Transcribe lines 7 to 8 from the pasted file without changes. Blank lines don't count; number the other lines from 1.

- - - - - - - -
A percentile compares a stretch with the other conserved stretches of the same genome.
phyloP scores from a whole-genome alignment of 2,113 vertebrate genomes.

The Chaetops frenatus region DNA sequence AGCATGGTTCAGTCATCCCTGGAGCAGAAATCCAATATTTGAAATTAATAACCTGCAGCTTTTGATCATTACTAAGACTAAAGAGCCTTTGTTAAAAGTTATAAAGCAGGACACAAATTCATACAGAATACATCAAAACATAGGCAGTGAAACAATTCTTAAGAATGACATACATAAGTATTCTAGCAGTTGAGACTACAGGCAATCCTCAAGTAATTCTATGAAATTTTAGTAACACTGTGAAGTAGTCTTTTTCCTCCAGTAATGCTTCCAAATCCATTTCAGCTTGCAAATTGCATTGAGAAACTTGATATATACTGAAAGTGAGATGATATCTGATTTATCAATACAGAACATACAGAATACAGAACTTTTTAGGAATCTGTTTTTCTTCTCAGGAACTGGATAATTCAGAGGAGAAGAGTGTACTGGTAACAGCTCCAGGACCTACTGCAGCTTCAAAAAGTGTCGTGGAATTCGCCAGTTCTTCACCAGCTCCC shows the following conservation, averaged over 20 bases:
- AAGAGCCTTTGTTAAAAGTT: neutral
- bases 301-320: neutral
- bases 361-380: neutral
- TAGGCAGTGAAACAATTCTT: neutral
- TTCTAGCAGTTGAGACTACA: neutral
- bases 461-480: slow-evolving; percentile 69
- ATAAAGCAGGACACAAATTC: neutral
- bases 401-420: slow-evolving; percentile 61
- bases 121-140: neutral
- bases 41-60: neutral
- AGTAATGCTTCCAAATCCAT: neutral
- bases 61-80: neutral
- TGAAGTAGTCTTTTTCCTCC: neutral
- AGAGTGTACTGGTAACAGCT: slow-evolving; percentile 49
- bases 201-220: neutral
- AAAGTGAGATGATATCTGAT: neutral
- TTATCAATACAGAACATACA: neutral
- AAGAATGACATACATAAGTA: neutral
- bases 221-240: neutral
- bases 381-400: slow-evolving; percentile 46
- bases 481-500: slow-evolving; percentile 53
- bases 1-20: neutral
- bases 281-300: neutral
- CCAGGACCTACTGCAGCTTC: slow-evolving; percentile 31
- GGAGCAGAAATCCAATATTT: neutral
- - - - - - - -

- TAGGCAGTGAAACAATTCTT: neutral
- TTCTAGCAGTTGAGACTACA: neutral